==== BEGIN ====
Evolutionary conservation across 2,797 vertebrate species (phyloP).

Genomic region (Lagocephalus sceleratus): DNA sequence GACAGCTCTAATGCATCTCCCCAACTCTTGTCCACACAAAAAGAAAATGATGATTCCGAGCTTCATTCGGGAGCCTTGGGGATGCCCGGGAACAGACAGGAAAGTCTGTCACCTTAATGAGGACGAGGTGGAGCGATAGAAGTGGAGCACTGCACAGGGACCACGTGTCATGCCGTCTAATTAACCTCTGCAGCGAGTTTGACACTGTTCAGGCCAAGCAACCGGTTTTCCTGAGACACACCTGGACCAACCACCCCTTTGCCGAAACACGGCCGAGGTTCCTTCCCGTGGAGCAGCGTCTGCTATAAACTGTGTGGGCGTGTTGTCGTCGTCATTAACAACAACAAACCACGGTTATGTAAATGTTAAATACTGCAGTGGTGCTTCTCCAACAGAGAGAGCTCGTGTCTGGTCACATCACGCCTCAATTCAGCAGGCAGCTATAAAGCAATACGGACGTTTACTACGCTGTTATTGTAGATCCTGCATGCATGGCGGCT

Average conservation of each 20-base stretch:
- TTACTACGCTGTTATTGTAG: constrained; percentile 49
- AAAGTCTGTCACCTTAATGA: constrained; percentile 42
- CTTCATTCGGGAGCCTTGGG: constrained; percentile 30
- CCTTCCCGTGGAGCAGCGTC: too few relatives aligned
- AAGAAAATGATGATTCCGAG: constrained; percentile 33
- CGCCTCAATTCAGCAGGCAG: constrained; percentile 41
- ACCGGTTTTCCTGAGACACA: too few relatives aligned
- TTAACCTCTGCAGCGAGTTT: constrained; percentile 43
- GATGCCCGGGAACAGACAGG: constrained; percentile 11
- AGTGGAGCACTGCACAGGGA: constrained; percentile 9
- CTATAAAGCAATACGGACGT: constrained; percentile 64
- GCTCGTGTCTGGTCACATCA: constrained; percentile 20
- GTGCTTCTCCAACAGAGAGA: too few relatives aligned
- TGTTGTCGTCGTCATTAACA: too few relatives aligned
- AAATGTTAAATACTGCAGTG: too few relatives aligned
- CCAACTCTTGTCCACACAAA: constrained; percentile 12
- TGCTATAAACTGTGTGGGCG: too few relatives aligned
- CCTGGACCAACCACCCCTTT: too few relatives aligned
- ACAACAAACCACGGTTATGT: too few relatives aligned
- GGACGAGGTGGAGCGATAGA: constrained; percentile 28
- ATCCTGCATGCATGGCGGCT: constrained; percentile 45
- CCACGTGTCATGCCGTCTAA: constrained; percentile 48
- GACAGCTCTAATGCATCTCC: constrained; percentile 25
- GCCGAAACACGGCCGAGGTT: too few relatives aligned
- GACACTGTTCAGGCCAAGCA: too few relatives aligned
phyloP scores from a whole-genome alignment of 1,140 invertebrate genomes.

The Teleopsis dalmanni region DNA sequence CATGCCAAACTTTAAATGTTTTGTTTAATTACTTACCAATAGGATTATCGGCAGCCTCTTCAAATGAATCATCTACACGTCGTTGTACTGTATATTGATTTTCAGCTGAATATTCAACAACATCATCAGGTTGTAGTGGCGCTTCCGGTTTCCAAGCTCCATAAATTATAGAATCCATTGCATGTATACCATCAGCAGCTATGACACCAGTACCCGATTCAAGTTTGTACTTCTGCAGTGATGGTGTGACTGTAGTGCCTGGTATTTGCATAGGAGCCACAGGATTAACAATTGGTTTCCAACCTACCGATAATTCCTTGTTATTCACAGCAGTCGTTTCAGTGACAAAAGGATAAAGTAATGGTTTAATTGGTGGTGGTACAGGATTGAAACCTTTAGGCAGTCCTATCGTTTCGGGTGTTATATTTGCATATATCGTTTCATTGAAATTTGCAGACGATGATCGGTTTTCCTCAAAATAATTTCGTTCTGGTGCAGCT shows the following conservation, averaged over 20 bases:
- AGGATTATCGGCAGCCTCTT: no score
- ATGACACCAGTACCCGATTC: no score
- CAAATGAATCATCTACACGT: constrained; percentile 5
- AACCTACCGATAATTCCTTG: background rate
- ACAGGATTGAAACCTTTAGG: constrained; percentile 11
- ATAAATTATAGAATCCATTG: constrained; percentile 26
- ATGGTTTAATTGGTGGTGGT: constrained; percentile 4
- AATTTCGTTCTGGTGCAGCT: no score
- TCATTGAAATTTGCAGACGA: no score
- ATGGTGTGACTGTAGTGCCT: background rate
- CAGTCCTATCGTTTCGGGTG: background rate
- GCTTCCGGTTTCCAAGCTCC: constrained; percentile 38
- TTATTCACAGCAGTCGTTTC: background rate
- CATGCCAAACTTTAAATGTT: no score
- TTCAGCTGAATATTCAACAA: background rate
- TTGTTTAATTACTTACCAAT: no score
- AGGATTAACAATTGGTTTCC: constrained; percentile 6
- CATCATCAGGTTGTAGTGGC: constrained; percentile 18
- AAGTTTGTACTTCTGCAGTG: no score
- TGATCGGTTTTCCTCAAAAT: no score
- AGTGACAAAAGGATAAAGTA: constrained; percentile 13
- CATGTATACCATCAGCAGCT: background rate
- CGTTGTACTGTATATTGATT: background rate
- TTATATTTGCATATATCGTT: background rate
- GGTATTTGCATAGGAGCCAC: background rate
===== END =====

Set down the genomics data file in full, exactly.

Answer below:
Evolutionary conservation across 2,797 vertebrate species (phyloP).

Genomic region (Lagocephalus sceleratus): DNA sequence GACAGCTCTAATGCATCTCCCCAACTCTTGTCCACACAAAAAGAAAATGATGATTCCGAGCTTCATTCGGGAGCCTTGGGGATGCCCGGGAACAGACAGGAAAGTCTGTCACCTTAATGAGGACGAGGTGGAGCGATAGAAGTGGAGCACTGCACAGGGACCACGTGTCATGCCGTCTAATTAACCTCTGCAGCGAGTTTGACACTGTTCAGGCCAAGCAACCGGTTTTCCTGAGACACACCTGGACCAACCACCCCTTTGCCGAAACACGGCCGAGGTTCCTTCCCGTGGAGCAGCGTCTGCTATAAACTGTGTGGGCGTGTTGTCGTCGTCATTAACAACAACAAACCACGGTTATGTAAATGTTAAATACTGCAGTGGTGCTTCTCCAACAGAGAGAGCTCGTGTCTGGTCACATCACGCCTCAATTCAGCAGGCAGCTATAAAGCAATACGGACGTTTACTACGCTGTTATTGTAGATCCTGCATGCATGGCGGCT

Average conservation of each 20-base stretch:
- TTACTACGCTGTTATTGTAG: constrained; percentile 49
- AAAGTCTGTCACCTTAATGA: constrained; percentile 42
- CTTCATTCGGGAGCCTTGGG: constrained; percentile 30
- CCTTCCCGTGGAGCAGCGTC: too few relatives aligned
- AAGAAAATGATGATTCCGAG: constrained; percentile 33
- CGCCTCAATTCAGCAGGCAG: constrained; percentile 41
- ACCGGTTTTCCTGAGACACA: too few relatives aligned
- TTAACCTCTGCAGCGAGTTT: constrained; percentile 43
- GATGCCCGGGAACAGACAGG: constrained; percentile 11
- AGTGGAGCACTGCACAGGGA: constrained; percentile 9
- CTATAAAGCAATACGGACGT: constrained; percentile 64
- GCTCGTGTCTGGTCACATCA: constrained; percentile 20
- GTGCTTCTCCAACAGAGAGA: too few relatives aligned
- TGTTGTCGTCGTCATTAACA: too few relatives aligned
- AAATGTTAAATACTGCAGTG: too few relatives aligned
- CCAACTCTTGTCCACACAAA: constrained; percentile 12
- TGCTATAAACTGTGTGGGCG: too few relatives aligned
- CCTGGACCAACCACCCCTTT: too few relatives aligned
- ACAACAAACCACGGTTATGT: too few relatives aligned
- GGACGAGGTGGAGCGATAGA: constrained; percentile 28
- ATCCTGCATGCATGGCGGCT: constrained; percentile 45
- CCACGTGTCATGCCGTCTAA: constrained; percentile 48
- GACAGCTCTAATGCATCTCC: constrained; percentile 25
- GCCGAAACACGGCCGAGGTT: too few relatives aligned
- GACACTGTTCAGGCCAAGCA: too few relatives aligned
phyloP scores from a whole-genome alignment of 1,140 invertebrate genomes.

The Teleopsis dalmanni region DNA sequence CATGCCAAACTTTAAATGTTTTGTTTAATTACTTACCAATAGGATTATCGGCAGCCTCTTCAAATGAATCATCTACACGTCGTTGTACTGTATATTGATTTTCAGCTGAATATTCAACAACATCATCAGGTTGTAGTGGCGCTTCCGGTTTCCAAGCTCCATAAATTATAGAATCCATTGCATGTATACCATCAGCAGCTATGACACCAGTACCCGATTCAAGTTTGTACTTCTGCAGTGATGGTGTGACTGTAGTGCCTGGTATTTGCATAGGAGCCACAGGATTAACAATTGGTTTCCAACCTACCGATAATTCCTTGTTATTCACAGCAGTCGTTTCAGTGACAAAAGGATAAAGTAATGGTTTAATTGGTGGTGGTACAGGATTGAAACCTTTAGGCAGTCCTATCGTTTCGGGTGTTATATTTGCATATATCGTTTCATTGAAATTTGCAGACGATGATCGGTTTTCCTCAAAATAATTTCGTTCTGGTGCAGCT shows the following conservation, averaged over 20 bases:
- AGGATTATCGGCAGCCTCTT: no score
- ATGACACCAGTACCCGATTC: no score
- CAAATGAATCATCTACACGT: constrained; percentile 5
- AACCTACCGATAATTCCTTG: background rate
- ACAGGATTGAAACCTTTAGG: constrained; percentile 11
- ATAAATTATAGAATCCATTG: constrained; percentile 26
- ATGGTTTAATTGGTGGTGGT: constrained; percentile 4
- AATTTCGTTCTGGTGCAGCT: no score
- TCATTGAAATTTGCAGACGA: no score
- ATGGTGTGACTGTAGTGCCT: background rate
- CAGTCCTATCGTTTCGGGTG: background rate
- GCTTCCGGTTTCCAAGCTCC: constrained; percentile 38
- TTATTCACAGCAGTCGTTTC: background rate
- CATGCCAAACTTTAAATGTT: no score
- TTCAGCTGAATATTCAACAA: background rate
- TTGTTTAATTACTTACCAAT: no score
- AGGATTAACAATTGGTTTCC: constrained; percentile 6
- CATCATCAGGTTGTAGTGGC: constrained; percentile 18
- AAGTTTGTACTTCTGCAGTG: no score
- TGATCGGTTTTCCTCAAAAT: no score
- AGTGACAAAAGGATAAAGTA: constrained; percentile 13
- CATGTATACCATCAGCAGCT: background rate
- CGTTGTACTGTATATTGATT: background rate
- TTATATTTGCATATATCGTT: background rate
- GGTATTTGCATAGGAGCCAC: background rate